10th Annual Genealogy Conference and Cruise
The largest family history conference on the seas!
Hosted by HeritageBooks.com in consultation with Wholly Genes, Inc.
November 29 - December 6, 2014
Angie Bush, MS, BS
- DNA Test Results - What Do I Do Now?Many people take a DNA test expecting it to be a "magic bullet" that solves years of research problems. When the results are returned, it is often a much different story, and can be difficult to know what to do to use DNA as a tool to answer long-standing research questions. Learn which parts of the test results are most useful, how to get to these areas on the company websites, and a brief review of the most helpful third party tools that can be used to answer these questions.
- Using Traditional DNA Tests in Genealogical ResearchDNA tests that can help in tracing direct paternal or direct maternal lines have been available for approximately 15 years. In that time, they have been used to help resolve many questions of kinship and identity. This presentation will cover the types of research questions best suited to being answered by a traditional, direct-line test, and present case studies where direct line testing either provided new research avenues or solved a long-standing question.
- Using Autosomal DNA Tests in Genealogical ResearchAutosomal DNA testing is the newest type of testing available for genealogical research, and has been gaining in popularity for the last two years or so. Unlike direct-line testing, autosomal DNA testing allows information to be gathered about all ancestral lines, rather than just a persons direct paternal or maternal line. Many have had success in using autosomal testing to finally resolve long-standing genealogical questions. The types of questions for which autosomal testing should be used for will be presented along with examples of actual research situations where autosomal DNA testing was used successfully.
- The Genealogical Proof Standard and DNA TestingThe Genealogical Proof Standard consists of five components: 1) a reasonably exhaustive search, 2) complete and accurate source citations, 3) analysis, 4) resolution of conflicting evidence and 5) a soundly written conclusion. We will discuss when DNA testing should be used as part of a reasonably exhaustive search, and how to cite these results and analyze them in context of a genealogical research question to arrive at a conclusion that meets the requirements of the GPS.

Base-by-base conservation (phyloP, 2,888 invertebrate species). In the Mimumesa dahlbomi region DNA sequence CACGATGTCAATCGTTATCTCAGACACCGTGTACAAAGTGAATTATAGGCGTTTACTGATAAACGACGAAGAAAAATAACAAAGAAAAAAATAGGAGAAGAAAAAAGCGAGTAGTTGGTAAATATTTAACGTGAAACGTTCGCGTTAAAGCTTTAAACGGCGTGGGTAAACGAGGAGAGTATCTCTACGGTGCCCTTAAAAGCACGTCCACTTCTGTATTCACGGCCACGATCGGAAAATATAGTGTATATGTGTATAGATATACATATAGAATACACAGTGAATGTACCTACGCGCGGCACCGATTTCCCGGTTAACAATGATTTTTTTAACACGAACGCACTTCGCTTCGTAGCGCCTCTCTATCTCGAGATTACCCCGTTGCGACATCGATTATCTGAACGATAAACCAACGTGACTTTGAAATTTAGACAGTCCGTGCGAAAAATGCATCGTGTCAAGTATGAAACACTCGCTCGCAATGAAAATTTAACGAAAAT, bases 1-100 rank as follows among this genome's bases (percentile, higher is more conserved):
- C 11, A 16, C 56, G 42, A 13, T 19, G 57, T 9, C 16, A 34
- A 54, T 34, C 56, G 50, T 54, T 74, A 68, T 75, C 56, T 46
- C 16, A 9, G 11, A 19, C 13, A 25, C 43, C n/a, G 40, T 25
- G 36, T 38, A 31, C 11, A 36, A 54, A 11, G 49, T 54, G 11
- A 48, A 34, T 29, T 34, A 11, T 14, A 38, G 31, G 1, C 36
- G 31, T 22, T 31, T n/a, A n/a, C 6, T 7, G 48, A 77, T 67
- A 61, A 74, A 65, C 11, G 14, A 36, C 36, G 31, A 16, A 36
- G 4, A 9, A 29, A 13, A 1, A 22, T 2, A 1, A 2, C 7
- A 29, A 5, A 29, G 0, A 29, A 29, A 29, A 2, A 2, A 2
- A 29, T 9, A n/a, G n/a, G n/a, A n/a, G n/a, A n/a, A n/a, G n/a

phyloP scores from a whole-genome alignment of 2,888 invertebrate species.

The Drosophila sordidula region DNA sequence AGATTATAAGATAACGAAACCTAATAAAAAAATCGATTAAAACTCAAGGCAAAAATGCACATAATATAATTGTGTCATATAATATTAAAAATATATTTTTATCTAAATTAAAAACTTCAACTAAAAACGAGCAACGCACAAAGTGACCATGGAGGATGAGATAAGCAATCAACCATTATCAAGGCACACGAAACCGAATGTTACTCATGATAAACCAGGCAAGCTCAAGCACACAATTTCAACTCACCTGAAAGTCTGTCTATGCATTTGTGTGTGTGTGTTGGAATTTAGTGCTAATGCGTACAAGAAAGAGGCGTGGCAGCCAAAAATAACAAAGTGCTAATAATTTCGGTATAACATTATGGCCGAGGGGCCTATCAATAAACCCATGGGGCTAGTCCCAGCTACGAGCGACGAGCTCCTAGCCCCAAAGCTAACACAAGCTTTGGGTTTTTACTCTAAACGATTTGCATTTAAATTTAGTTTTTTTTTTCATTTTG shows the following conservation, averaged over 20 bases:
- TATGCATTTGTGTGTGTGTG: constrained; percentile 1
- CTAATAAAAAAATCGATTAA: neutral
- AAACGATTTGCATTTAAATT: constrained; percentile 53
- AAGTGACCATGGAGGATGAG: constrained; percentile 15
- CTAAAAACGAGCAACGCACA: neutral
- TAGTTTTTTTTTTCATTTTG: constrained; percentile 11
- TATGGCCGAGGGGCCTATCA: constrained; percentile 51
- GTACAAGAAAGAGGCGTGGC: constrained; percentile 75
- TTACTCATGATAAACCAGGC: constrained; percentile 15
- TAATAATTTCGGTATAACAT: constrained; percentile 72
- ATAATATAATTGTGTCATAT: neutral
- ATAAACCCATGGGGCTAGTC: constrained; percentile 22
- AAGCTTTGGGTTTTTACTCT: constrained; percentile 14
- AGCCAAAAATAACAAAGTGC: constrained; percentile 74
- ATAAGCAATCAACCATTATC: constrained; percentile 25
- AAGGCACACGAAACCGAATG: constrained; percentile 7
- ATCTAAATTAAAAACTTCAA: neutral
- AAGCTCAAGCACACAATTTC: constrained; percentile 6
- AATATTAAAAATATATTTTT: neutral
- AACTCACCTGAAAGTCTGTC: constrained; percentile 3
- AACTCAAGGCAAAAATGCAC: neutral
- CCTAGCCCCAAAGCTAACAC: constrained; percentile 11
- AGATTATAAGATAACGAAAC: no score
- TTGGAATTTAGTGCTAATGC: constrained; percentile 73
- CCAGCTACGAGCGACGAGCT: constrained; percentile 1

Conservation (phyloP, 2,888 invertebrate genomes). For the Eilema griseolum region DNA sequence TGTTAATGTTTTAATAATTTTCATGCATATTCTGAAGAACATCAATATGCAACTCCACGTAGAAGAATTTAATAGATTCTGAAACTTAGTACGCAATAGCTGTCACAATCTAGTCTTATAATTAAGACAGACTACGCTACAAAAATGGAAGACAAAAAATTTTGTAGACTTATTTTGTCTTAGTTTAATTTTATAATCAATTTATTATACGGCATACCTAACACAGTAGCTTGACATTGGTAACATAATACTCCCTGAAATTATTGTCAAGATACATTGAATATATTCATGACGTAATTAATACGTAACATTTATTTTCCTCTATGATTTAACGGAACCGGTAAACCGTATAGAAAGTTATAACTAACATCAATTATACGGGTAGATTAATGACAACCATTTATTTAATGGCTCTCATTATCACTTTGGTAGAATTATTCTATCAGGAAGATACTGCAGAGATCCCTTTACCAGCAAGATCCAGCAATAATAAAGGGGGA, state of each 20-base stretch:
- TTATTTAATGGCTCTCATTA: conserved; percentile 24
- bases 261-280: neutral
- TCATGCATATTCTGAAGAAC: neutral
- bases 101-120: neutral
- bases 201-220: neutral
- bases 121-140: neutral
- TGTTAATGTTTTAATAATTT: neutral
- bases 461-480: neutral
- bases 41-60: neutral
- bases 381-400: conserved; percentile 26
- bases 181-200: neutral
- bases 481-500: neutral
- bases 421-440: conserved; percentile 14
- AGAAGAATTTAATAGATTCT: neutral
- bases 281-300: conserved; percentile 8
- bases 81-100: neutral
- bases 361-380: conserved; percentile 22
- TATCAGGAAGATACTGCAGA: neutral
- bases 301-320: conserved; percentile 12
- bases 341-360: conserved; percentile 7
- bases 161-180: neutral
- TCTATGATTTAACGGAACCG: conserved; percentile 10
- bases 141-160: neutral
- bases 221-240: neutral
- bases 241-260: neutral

- Evernote for Every GenealogistEvernote is a free software tool that is a dream come true for the online researcher. Clip notes from the web, write notes, record audio or webcam notes, and more. Sync your research notebooks on the web, with your computer and every mobile device you own so that your research notes are with you everywhere you go. Learn the ins and outs of this valuable tool for your daily research routine.
- Advanced Googling for Your GrandmaChances are that you are using Google on a daily basis. Chances are even better than you aren't using it to its full potential. Learn about Google's advance search options, as well as several more tools offered by Google that will enhance your research. We'll dig deep into a variety of Google's free resources and learn how to make them work for you.
- The Hidden Web: Digging DeeperWhen Google and traditional search engines don't return useful information, don't stop there. We will explore resources that are invisible to Google and hidden deep within web sites and proprietary databases. The "hidden web" lies buried within the collections for commercial web sites, libraries, archives, and museums. We will also talk about the importance of indexes that deep-link into web sites online, thus uncovering hidden gems of information that may not be found easily through a search engine query.
- Find the Silver Lining In the CloudThe cloud is becoming home to many tools and functions that make our computing life easier every day. Learn which tools are useful for your genealogical research and how to implement those tools for optimum productivity.
- The Underpinnings of the Genealogical Proof StandardThe Genealogical Proof Standard is not a simple statement or process to work toward a proof. Why do we need such a complex approach to a simple idea? Don't we just need the facts? With factual truth proofs should be obvious. What's the big deal? This discussion explores the foundation of proof and how it is used in the several fields which depend on proof. The special case of genealogical proof will be shown and how the Genealogical Proof Standard helps us to understand proof and what it means for our use of documentary evidence.